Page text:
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Author Addison, D.; Stewart, B.
Title Nighttime Lights Revisited: The Use of Nighttime Lights Data as a Proxy for Economic Variables Type Report
Year 2015 Publication World Bank Group Policy Research Working Papers Abbreviated Journal
Volume Issue Pages
Keywords Economics; earth observation; satellite imagery; DMSP-OLS; NPP-VIIRS; gross domestic product; electric power consumption; capital; population; linear regression; night-time light data; economic monitoring
Abstract The growing availability of free or inexpensive satellite imagery has inspired many researchers to investigate the use of earth observation data for monitoring economic activity around the world. One of the most popular earth observation data sets is the so-called nighttime lights from the Defense Meteorological Satellite Program. Researchers have found positive correlations between nighttime lights and several economic variables. These correlations are based on data measured in levels, with a cross-section of observations within a single time period across countries or other geographic units. The findings suggest that nighttime lights could be used as a proxy for some economic variables, especially in areas or times where data are weak or unavailable. Yet, logic suggests that nighttime lights cannot serve as a good proxy for monitoring the within-in country growth rates all of these variables. Examples examined this paper include constant price gross domestic product, nonagricultural gross domestic product, manufacturing value

added, and capital stocks, as well as electricity consumption, total population, and urban population. The study finds that the Defense Meteorological Satellite Program data are quite noisy and therefore the resulting growth elasticities of Defense Meteorological Satellite Program nighttime lights with respect to most of these socioeconomic variables are low, unstable over time, and generate little explanatory power. The one exception for which Defense Meteorological Satellite Program nighttime lights could serve as a proxy is electricity consumption, measured in 10-year intervals. It is hoped that improved data from the recently launched Suomi National Polar-Orbiting Partnership satellite will help expand or improve these outcomes. Testing this should be an important next step.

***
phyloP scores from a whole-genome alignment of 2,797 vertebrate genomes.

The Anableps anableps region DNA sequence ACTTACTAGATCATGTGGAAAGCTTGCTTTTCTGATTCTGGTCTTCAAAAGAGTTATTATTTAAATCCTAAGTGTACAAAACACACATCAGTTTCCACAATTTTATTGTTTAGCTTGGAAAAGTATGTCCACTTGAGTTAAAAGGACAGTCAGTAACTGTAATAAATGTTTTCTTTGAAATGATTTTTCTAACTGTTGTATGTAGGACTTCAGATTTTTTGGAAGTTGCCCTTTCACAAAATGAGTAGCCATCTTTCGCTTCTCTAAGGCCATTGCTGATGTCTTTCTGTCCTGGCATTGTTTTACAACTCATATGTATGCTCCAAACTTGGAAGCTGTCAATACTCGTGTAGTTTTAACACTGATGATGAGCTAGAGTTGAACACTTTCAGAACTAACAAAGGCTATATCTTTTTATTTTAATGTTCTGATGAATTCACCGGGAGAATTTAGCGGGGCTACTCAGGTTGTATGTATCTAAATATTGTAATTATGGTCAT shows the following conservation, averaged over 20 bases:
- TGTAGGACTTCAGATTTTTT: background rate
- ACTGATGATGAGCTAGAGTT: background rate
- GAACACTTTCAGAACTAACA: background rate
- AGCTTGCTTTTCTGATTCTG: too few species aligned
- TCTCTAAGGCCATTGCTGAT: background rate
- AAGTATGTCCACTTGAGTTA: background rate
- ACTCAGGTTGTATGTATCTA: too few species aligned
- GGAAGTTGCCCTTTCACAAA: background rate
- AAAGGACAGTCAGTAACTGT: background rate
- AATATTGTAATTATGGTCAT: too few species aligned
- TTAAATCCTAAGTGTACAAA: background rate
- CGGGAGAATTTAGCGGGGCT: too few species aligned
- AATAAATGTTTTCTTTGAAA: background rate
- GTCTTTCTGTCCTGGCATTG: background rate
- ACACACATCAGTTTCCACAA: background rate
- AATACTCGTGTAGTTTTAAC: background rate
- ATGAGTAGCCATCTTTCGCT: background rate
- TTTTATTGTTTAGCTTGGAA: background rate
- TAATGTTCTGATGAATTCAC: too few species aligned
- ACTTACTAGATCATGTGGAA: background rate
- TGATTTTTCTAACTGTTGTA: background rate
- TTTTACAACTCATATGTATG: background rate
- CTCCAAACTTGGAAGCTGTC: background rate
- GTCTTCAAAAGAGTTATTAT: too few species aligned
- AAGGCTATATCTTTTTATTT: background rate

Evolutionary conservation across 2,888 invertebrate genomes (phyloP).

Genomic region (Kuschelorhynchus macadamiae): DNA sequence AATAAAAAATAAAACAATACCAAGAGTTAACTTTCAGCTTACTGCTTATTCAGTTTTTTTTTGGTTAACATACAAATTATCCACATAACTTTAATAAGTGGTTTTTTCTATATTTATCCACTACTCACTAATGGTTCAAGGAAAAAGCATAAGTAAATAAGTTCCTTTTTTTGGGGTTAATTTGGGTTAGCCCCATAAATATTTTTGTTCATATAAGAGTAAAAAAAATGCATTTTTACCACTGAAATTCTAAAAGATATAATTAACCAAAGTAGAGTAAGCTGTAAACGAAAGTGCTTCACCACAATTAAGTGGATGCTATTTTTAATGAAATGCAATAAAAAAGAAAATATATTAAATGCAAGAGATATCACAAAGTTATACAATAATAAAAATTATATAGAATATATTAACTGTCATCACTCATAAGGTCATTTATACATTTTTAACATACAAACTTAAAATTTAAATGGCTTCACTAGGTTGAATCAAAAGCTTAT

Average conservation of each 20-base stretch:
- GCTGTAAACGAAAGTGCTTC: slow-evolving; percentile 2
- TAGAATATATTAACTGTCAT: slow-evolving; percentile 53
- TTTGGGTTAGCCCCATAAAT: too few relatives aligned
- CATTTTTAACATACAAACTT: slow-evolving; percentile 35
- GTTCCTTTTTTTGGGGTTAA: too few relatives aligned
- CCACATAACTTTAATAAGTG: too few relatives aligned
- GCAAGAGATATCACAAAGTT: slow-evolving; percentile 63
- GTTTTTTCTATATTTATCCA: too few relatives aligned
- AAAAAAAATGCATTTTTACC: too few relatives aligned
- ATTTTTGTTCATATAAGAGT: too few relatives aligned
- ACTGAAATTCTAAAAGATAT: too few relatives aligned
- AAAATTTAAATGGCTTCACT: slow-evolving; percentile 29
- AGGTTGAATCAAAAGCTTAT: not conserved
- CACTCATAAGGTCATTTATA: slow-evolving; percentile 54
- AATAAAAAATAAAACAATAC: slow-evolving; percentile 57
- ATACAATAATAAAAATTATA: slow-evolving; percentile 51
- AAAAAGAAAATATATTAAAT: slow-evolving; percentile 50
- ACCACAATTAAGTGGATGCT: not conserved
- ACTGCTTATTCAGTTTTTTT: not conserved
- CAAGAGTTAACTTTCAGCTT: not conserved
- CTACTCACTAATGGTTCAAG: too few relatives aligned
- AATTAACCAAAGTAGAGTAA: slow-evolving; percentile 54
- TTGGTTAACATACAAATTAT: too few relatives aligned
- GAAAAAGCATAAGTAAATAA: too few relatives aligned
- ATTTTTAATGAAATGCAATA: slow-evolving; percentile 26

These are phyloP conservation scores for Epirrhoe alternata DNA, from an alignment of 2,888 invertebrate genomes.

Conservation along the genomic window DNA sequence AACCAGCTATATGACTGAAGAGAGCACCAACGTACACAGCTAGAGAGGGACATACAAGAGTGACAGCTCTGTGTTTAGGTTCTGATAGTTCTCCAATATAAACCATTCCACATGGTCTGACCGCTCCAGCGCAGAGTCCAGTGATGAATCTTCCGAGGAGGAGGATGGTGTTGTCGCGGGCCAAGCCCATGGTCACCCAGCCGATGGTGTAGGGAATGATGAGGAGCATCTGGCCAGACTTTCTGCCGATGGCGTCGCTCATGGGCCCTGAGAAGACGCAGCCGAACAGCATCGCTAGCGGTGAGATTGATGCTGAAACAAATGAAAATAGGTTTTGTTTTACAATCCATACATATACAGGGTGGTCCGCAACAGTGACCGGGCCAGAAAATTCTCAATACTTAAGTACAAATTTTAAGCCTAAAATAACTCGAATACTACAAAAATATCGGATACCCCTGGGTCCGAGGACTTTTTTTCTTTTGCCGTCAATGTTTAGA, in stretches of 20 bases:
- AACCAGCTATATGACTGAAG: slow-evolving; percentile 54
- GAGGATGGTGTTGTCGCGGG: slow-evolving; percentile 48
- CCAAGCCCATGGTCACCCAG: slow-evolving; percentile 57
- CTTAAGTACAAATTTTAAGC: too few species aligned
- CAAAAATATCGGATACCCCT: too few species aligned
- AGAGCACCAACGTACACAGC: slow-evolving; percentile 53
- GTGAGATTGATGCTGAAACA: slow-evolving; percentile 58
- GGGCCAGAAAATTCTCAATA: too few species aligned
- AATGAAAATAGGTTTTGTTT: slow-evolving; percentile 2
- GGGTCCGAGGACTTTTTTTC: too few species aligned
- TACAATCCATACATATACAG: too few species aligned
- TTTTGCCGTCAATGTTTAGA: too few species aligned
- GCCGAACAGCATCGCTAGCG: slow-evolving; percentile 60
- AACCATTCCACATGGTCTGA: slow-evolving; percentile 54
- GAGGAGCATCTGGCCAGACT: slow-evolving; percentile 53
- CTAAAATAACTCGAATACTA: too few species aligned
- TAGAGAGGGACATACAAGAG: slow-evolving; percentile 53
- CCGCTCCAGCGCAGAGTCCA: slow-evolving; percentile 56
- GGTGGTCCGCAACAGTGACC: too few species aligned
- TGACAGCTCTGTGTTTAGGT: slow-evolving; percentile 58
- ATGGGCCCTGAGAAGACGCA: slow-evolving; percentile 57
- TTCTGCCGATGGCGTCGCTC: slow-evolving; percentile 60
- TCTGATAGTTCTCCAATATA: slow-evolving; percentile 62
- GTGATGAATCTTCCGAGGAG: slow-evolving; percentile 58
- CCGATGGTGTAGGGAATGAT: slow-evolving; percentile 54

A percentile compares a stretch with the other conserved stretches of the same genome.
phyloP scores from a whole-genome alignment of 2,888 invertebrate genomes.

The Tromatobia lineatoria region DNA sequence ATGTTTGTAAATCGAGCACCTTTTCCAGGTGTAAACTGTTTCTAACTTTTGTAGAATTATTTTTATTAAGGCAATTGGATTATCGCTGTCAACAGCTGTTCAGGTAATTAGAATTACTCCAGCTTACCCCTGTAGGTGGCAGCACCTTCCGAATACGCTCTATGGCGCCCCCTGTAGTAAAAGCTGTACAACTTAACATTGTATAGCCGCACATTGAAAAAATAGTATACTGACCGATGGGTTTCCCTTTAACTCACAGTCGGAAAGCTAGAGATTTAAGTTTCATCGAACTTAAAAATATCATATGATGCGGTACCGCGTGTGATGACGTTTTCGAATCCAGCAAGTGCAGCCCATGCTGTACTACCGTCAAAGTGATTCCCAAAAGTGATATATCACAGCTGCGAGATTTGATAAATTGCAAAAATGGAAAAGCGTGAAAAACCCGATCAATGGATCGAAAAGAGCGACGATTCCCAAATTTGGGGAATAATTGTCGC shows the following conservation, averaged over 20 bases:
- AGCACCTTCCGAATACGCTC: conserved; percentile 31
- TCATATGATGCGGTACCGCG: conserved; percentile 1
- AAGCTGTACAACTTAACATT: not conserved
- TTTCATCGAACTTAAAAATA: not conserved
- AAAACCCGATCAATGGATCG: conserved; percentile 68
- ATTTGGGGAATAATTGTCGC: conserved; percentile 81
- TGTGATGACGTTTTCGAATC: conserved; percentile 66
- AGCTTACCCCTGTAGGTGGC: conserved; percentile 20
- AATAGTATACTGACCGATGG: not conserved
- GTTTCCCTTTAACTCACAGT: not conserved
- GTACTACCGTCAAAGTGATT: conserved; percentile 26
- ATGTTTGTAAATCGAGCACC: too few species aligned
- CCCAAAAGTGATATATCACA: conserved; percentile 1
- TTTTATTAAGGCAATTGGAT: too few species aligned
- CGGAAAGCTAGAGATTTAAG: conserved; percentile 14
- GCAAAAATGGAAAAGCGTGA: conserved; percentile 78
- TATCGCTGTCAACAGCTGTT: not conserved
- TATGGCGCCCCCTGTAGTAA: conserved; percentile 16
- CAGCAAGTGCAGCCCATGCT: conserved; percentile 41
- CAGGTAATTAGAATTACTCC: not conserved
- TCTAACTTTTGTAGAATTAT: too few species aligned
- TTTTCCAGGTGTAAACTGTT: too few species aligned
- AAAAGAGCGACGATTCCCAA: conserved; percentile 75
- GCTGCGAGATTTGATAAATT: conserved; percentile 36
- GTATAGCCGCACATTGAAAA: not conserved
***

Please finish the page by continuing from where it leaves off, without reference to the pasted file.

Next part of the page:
Address DAddison(at)worldbank.org
Corporate Author Thesis
Publisher World Bank Group Place of Publication Editor
Language English Summary Language English Original Title
Series Editor Series Title Abbreviated Series Title
Series Volume Series Issue Edition
Area Expedition Conference
Notes Approved no
Call Number IDA @ john @ Serial 1363
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Author Narendra, A.; Reid, S.F.; Raderschall, C.A.
Title Navigational efficiency of nocturnal Myrmecia ants suffers at low light levels Type Journal Article
Year 2013 Publication PloS one Abbreviated Journal PLoS One
Volume 8 Issue 3 Pages e58801
Keywords Adaptation, Biological/*physiology; Animals; Ants/*physiology; Australian Capital Territory; *Cues; Geographic Information Systems; Homing Behavior/*physiology; *Light; Locomotion/*physiology; Orientation/*physiology; insects
Abstract Insects face the challenge of navigating to specific goals in both bright sun-lit and dim-lit environments. Both diurnal and nocturnal insects use quite similar navigation strategies. This is despite the signal-to-noise ratio of the navigational cues being poor at low light conditions. To better understand the evolution of nocturnal life, we investigated the navigational efficiency of a nocturnal ant, Myrmecia pyriformis, at different light levels. Workers of M. pyriformis leave the nest individually in a narrow light-window in the evening twilight to forage on nest-specific Eucalyptus trees. The majority of foragers return to the nest in the morning twilight, while few attempt to return to the nest throughout the night. We found that as light levels dropped, ants paused for longer, walked more slowly, the success in finding the nest reduced and their paths became less straight. We found that in both bright and dark conditions ants relied predominantly on visual landmark information for navigation and that landmark guidance became less reliable at low light conditions. It is perhaps due to the poor navigational efficiency at low light levels that the majority of foragers restrict navigational tasks to the twilight periods, where sufficient navigational information is still available.
Address ARC Centre of Excellence in Vision Science, Research School of Biology, The Australian National University, Canberra, Australian Capital Territory, Australia. ajay.narendra@anu.edu.au
Corporate Author Thesis
Publisher Place of Publication Editor
Language English Summary Language Original Title
Series Editor Series Title Abbreviated Series Title
Series Volume Series Issue Edition
ISSN 1932-6203 ISBN Medium
Area Expedition Conference
Notes PMID:23484052; PMCID:PMC3590162 Approved no
Call Number IDA @ john @ Serial 117
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